Tree trimming is a subject near and dear to our hearts here at Wildlife Rescue, because each year we receive a significant number of baby squirrels and birds who have been injured or orphaned by tree trimmings. Most of our "guests" come to us in the spring, which is the worst time to prune a tree-for both the tree and the wildlife living in it. Surprisingly, few people know that. So, to help educate our friends and supporters about proper tree trimming practices, we've put together this brief informational sheet. We hope you find it useful-and, of course, we also hope it helps reduce the number of baby squirrels and birds injured, orphaned, and killed by tree trimming.
Once upon a time arborists believed the best way to maintain a tree was to cut out about a third of its interior branches every few years, ostensibly to let light into the canopy and to "tidy up" the tree. But then research in tree care showed that pruning can actually harm trees. Not only does does it traumatize them, causing them to expend a great deal of energy to recover, but it also makes them highly susceptible to disease. For these reasons, tree care researchers now say that the best pruning is none at all. According to a September 1994 article in House Beautiful magazine, arborists recommend that you prune only to remove dead or diseased wood or branches that may injure the tree by chafing against each other. For aesthetics, you may also cut any branches that cross the center of the tree, but otherwise, just leave the tree the way Mother Nature intended it to be.
If you absolutely have to prune a tree, be sure to check the area for squirrel or bird nests first. Squirrels nest twice a year-from February to May, then again from July to September-and their nests look like a big clot of leaves and twigs caught in the crotch of two branches (either near the trunk or farther out on the limb). Bird nests are smaller and harder to find, especially hummingbird nests, so just look for a dark spot tucked among the smaller branches. If you find a nest filled with eggs or babies, leave it alone. Moving a nest can severely hurt the babies' chance of survival-and it may even be against the law. Under the Migratory Bird Treaty Act, it's illegal to harm or remove the nests of all migratory and native birds, and most songbirds. So to be absolutely safe, put off pruning until the babies have flown the coop.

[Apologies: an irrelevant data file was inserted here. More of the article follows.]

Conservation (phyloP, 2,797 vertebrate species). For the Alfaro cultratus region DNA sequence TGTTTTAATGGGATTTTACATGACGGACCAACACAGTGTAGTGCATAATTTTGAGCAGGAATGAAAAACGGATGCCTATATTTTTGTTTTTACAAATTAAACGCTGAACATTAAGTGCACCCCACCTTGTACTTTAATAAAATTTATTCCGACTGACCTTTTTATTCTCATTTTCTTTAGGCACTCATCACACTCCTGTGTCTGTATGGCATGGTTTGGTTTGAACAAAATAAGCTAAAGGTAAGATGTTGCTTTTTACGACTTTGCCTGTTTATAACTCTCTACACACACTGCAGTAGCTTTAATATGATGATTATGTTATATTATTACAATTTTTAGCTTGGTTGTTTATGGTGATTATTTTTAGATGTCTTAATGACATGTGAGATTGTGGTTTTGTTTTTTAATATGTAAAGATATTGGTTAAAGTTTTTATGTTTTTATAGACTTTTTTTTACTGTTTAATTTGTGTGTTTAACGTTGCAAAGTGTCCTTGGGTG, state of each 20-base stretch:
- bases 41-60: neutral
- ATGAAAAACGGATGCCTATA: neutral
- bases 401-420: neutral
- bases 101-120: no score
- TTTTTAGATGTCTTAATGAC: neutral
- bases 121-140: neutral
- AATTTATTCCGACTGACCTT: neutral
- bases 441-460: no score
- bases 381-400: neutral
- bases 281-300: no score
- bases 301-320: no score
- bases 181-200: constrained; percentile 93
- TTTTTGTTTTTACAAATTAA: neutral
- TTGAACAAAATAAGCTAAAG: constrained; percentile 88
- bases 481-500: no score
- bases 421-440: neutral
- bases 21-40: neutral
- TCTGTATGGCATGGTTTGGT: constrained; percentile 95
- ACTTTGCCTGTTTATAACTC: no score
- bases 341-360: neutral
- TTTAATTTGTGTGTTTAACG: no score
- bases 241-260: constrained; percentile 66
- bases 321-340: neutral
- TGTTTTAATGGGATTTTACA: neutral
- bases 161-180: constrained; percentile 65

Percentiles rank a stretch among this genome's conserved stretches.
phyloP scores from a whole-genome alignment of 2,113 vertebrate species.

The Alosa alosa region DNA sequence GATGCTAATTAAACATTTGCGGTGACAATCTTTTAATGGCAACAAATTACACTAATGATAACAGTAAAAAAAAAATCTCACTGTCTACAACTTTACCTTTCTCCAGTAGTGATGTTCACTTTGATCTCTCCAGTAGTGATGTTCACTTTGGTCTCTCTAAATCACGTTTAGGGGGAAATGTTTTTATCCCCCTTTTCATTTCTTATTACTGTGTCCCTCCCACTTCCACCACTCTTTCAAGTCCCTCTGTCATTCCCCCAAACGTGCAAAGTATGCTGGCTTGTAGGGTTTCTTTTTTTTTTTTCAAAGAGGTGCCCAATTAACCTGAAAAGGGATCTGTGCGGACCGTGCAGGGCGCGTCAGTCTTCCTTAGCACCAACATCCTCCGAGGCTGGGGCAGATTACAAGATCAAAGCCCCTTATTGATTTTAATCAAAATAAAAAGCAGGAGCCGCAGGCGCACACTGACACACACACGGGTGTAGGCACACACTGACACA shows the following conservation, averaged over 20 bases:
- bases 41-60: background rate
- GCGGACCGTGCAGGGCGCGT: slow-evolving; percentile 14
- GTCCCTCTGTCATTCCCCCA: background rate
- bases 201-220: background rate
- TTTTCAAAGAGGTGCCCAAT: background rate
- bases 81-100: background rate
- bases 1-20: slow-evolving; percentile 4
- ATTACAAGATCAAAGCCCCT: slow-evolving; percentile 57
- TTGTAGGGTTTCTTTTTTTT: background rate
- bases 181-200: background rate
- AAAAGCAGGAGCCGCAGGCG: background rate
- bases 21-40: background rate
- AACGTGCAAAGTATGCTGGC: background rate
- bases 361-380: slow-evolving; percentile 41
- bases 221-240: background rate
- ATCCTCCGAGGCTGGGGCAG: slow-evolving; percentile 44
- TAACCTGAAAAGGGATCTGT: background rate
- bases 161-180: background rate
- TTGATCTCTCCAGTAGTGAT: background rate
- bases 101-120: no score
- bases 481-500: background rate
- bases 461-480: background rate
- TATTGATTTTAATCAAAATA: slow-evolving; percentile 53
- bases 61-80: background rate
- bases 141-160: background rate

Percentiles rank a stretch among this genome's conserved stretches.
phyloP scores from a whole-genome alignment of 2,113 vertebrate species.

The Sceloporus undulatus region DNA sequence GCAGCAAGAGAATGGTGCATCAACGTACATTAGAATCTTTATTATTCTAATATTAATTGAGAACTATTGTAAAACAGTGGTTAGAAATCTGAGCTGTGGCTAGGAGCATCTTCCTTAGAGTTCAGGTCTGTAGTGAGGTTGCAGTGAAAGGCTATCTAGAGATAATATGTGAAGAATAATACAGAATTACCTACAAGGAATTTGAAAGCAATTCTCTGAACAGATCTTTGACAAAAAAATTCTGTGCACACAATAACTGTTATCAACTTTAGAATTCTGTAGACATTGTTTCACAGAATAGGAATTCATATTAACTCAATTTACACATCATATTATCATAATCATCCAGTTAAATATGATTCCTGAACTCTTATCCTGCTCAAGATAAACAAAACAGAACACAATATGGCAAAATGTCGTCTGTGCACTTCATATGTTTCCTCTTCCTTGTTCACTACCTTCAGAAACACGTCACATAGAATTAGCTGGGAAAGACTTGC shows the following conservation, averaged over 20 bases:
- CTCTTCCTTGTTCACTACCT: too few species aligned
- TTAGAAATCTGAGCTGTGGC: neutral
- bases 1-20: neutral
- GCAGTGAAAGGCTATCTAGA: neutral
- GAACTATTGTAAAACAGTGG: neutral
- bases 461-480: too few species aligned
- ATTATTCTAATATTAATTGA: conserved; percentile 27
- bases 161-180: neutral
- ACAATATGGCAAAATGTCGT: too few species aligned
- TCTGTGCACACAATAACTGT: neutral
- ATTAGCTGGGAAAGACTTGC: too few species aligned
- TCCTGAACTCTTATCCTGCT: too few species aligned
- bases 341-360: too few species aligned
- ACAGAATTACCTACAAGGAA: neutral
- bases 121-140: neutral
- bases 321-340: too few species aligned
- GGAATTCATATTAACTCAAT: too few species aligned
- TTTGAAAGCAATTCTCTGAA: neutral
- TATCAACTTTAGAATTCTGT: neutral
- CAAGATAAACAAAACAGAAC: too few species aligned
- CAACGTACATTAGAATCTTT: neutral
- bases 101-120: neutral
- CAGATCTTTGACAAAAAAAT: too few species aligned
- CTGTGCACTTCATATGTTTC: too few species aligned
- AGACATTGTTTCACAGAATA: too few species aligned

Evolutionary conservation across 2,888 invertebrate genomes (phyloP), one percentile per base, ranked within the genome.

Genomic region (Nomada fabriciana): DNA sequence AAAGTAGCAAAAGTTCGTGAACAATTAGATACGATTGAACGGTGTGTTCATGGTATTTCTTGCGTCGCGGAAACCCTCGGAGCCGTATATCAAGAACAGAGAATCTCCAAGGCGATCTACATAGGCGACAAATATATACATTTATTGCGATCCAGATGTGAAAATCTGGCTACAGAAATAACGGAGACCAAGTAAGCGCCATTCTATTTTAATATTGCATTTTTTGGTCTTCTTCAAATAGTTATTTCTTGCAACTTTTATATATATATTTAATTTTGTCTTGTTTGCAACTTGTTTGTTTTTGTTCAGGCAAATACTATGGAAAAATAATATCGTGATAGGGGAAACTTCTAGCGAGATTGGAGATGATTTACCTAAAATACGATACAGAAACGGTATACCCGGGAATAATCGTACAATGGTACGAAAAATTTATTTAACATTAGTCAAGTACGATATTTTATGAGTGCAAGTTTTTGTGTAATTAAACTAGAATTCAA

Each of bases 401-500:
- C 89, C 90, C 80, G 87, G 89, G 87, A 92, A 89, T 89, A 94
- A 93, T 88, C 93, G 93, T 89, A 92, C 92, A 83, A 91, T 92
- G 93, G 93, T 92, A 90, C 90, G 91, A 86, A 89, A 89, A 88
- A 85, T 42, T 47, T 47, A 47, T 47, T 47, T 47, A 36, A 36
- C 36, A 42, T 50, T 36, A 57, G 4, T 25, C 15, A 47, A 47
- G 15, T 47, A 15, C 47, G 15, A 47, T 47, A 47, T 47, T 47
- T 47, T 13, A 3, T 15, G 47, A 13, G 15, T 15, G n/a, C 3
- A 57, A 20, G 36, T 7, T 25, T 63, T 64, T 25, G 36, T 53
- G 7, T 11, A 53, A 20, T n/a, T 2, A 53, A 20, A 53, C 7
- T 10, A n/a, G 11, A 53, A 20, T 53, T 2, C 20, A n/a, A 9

Keep in mind that some seasons are better for pruning than others. For the rest of the United States where there are four bona fide seasons, arborists recommend pruning in the winter (when trees have the greatest reserves of energy stored in their tissues and can cope with the shock of pruning) or in the fall, just after deciduous trees have lost their leaves. In California, however, most trees don't lose their leaves until December, so that's the best time to prune-for trees and for wildlife. By then, squirrel and bird babies have reached self-sufficiency and their parents have wrapped up their procreation activities for the year. The worst time to prune a tree is in the spring. That's the height of the nesting season for most birds and squirrels, and it's also the time when a tree is directing all of its energy into producing new growth. Pruning in the springtime can not only impede a tree's growth, but also increase its chances of becoming diseased.
As always, there are exceptions to the rule: dead wood can be removed anytime of the year, and weak shoots that sprout out of existing limbs or old wounds should be pruned in the late summer, after the tree has finished its growth spurt. Just be sure to check the area for nests before you cut. And for the sake of your trees and the wildlife living in them, don't cover the stubs of just-cut limbs with those black wound-dressings. Birds can foul their feathers by brushing up against the goo, and the dressings can make your tree vulnerable to widespread damage by covering up early signs of bacterial infection. Just make a clean cut and leave it at that. Your trees-and your wildlife-will be healthier for it.
For more information about tree trimming, or about Wildlife Rescue, please call the shelter at (650)494-SAVE.